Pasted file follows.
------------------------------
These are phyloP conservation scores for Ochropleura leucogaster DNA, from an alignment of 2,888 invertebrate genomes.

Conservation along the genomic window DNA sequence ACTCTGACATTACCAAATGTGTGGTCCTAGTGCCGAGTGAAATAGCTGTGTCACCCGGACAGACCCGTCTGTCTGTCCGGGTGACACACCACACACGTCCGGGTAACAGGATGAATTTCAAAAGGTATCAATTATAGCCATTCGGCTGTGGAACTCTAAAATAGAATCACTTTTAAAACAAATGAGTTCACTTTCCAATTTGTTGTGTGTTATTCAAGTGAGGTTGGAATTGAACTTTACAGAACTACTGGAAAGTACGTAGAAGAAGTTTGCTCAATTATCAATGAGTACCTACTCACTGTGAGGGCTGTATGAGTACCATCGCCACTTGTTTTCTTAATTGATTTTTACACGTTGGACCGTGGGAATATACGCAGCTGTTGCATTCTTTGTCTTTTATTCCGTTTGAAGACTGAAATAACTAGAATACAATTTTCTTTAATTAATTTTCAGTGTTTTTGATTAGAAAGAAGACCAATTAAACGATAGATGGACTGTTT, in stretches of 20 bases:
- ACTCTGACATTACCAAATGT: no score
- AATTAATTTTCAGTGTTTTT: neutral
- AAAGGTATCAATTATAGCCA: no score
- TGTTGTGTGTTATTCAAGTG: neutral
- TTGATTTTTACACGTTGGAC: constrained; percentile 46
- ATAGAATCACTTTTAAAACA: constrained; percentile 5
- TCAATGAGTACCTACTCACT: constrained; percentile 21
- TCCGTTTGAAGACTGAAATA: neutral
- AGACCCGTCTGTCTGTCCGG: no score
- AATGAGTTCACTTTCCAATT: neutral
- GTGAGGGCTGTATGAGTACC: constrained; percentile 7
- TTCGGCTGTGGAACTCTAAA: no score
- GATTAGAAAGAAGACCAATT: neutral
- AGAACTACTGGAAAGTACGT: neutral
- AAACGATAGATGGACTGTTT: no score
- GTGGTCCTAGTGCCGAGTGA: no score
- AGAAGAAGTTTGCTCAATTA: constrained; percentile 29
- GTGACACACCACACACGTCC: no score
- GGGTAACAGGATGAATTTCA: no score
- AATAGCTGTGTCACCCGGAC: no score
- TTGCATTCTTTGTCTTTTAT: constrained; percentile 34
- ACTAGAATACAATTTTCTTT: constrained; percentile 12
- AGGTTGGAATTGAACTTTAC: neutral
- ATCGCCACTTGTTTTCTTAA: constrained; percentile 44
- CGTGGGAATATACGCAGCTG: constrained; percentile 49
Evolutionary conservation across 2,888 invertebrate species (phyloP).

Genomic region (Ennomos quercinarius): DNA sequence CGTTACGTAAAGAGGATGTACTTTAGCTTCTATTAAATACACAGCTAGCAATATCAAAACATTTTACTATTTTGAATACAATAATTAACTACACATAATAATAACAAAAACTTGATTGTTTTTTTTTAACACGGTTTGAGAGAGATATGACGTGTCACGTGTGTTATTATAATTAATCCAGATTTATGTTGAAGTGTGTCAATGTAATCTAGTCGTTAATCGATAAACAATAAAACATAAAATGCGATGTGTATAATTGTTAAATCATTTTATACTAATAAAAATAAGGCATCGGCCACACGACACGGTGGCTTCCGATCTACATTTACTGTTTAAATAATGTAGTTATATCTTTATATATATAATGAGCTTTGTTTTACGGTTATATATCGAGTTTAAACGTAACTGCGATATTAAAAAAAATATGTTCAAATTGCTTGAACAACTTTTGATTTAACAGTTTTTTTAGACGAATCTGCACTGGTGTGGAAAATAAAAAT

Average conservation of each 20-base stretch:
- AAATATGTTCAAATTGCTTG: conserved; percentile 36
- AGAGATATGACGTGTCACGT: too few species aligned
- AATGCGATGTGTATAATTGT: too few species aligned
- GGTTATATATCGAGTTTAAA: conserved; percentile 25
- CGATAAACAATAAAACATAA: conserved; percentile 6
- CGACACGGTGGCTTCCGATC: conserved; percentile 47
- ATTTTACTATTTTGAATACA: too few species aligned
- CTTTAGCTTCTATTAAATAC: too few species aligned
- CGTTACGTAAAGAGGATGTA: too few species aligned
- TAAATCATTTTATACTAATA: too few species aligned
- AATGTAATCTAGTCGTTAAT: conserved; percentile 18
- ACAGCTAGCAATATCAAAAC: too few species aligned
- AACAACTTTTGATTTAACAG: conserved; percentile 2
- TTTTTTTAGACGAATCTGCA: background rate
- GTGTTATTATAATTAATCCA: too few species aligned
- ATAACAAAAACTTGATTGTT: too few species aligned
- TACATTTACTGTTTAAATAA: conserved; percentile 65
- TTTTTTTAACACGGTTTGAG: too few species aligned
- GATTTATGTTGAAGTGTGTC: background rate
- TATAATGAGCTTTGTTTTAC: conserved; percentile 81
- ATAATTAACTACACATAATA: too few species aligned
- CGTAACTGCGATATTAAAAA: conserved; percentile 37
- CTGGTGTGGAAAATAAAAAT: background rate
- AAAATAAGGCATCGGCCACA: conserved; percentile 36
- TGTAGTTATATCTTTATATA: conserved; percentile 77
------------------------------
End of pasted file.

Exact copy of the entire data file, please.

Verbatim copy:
These are phyloP conservation scores for Ochropleura leucogaster DNA, from an alignment of 2,888 invertebrate genomes.

Conservation along the genomic window DNA sequence ACTCTGACATTACCAAATGTGTGGTCCTAGTGCCGAGTGAAATAGCTGTGTCACCCGGACAGACCCGTCTGTCTGTCCGGGTGACACACCACACACGTCCGGGTAACAGGATGAATTTCAAAAGGTATCAATTATAGCCATTCGGCTGTGGAACTCTAAAATAGAATCACTTTTAAAACAAATGAGTTCACTTTCCAATTTGTTGTGTGTTATTCAAGTGAGGTTGGAATTGAACTTTACAGAACTACTGGAAAGTACGTAGAAGAAGTTTGCTCAATTATCAATGAGTACCTACTCACTGTGAGGGCTGTATGAGTACCATCGCCACTTGTTTTCTTAATTGATTTTTACACGTTGGACCGTGGGAATATACGCAGCTGTTGCATTCTTTGTCTTTTATTCCGTTTGAAGACTGAAATAACTAGAATACAATTTTCTTTAATTAATTTTCAGTGTTTTTGATTAGAAAGAAGACCAATTAAACGATAGATGGACTGTTT, in stretches of 20 bases:
- ACTCTGACATTACCAAATGT: no score
- AATTAATTTTCAGTGTTTTT: neutral
- AAAGGTATCAATTATAGCCA: no score
- TGTTGTGTGTTATTCAAGTG: neutral
- TTGATTTTTACACGTTGGAC: constrained; percentile 46
- ATAGAATCACTTTTAAAACA: constrained; percentile 5
- TCAATGAGTACCTACTCACT: constrained; percentile 21
- TCCGTTTGAAGACTGAAATA: neutral
- AGACCCGTCTGTCTGTCCGG: no score
- AATGAGTTCACTTTCCAATT: neutral
- GTGAGGGCTGTATGAGTACC: constrained; percentile 7
- TTCGGCTGTGGAACTCTAAA: no score
- GATTAGAAAGAAGACCAATT: neutral
- AGAACTACTGGAAAGTACGT: neutral
- AAACGATAGATGGACTGTTT: no score
- GTGGTCCTAGTGCCGAGTGA: no score
- AGAAGAAGTTTGCTCAATTA: constrained; percentile 29
- GTGACACACCACACACGTCC: no score
- GGGTAACAGGATGAATTTCA: no score
- AATAGCTGTGTCACCCGGAC: no score
- TTGCATTCTTTGTCTTTTAT: constrained; percentile 34
- ACTAGAATACAATTTTCTTT: constrained; percentile 12
- AGGTTGGAATTGAACTTTAC: neutral
- ATCGCCACTTGTTTTCTTAA: constrained; percentile 44
- CGTGGGAATATACGCAGCTG: constrained; percentile 49
Evolutionary conservation across 2,888 invertebrate species (phyloP).

Genomic region (Ennomos quercinarius): DNA sequence CGTTACGTAAAGAGGATGTACTTTAGCTTCTATTAAATACACAGCTAGCAATATCAAAACATTTTACTATTTTGAATACAATAATTAACTACACATAATAATAACAAAAACTTGATTGTTTTTTTTTAACACGGTTTGAGAGAGATATGACGTGTCACGTGTGTTATTATAATTAATCCAGATTTATGTTGAAGTGTGTCAATGTAATCTAGTCGTTAATCGATAAACAATAAAACATAAAATGCGATGTGTATAATTGTTAAATCATTTTATACTAATAAAAATAAGGCATCGGCCACACGACACGGTGGCTTCCGATCTACATTTACTGTTTAAATAATGTAGTTATATCTTTATATATATAATGAGCTTTGTTTTACGGTTATATATCGAGTTTAAACGTAACTGCGATATTAAAAAAAATATGTTCAAATTGCTTGAACAACTTTTGATTTAACAGTTTTTTTAGACGAATCTGCACTGGTGTGGAAAATAAAAAT

Average conservation of each 20-base stretch:
- AAATATGTTCAAATTGCTTG: conserved; percentile 36
- AGAGATATGACGTGTCACGT: too few species aligned
- AATGCGATGTGTATAATTGT: too few species aligned
- GGTTATATATCGAGTTTAAA: conserved; percentile 25
- CGATAAACAATAAAACATAA: conserved; percentile 6
- CGACACGGTGGCTTCCGATC: conserved; percentile 47
- ATTTTACTATTTTGAATACA: too few species aligned
- CTTTAGCTTCTATTAAATAC: too few species aligned
- CGTTACGTAAAGAGGATGTA: too few species aligned
- TAAATCATTTTATACTAATA: too few species aligned
- AATGTAATCTAGTCGTTAAT: conserved; percentile 18
- ACAGCTAGCAATATCAAAAC: too few species aligned
- AACAACTTTTGATTTAACAG: conserved; percentile 2
- TTTTTTTAGACGAATCTGCA: background rate
- GTGTTATTATAATTAATCCA: too few species aligned
- ATAACAAAAACTTGATTGTT: too few species aligned
- TACATTTACTGTTTAAATAA: conserved; percentile 65
- TTTTTTTAACACGGTTTGAG: too few species aligned
- GATTTATGTTGAAGTGTGTC: background rate
- TATAATGAGCTTTGTTTTAC: conserved; percentile 81
- ATAATTAACTACACATAATA: too few species aligned
- CGTAACTGCGATATTAAAAA: conserved; percentile 37
- CTGGTGTGGAAAATAAAAAT: background rate
- AAAATAAGGCATCGGCCACA: conserved; percentile 36
- TGTAGTTATATCTTTATATA: conserved; percentile 77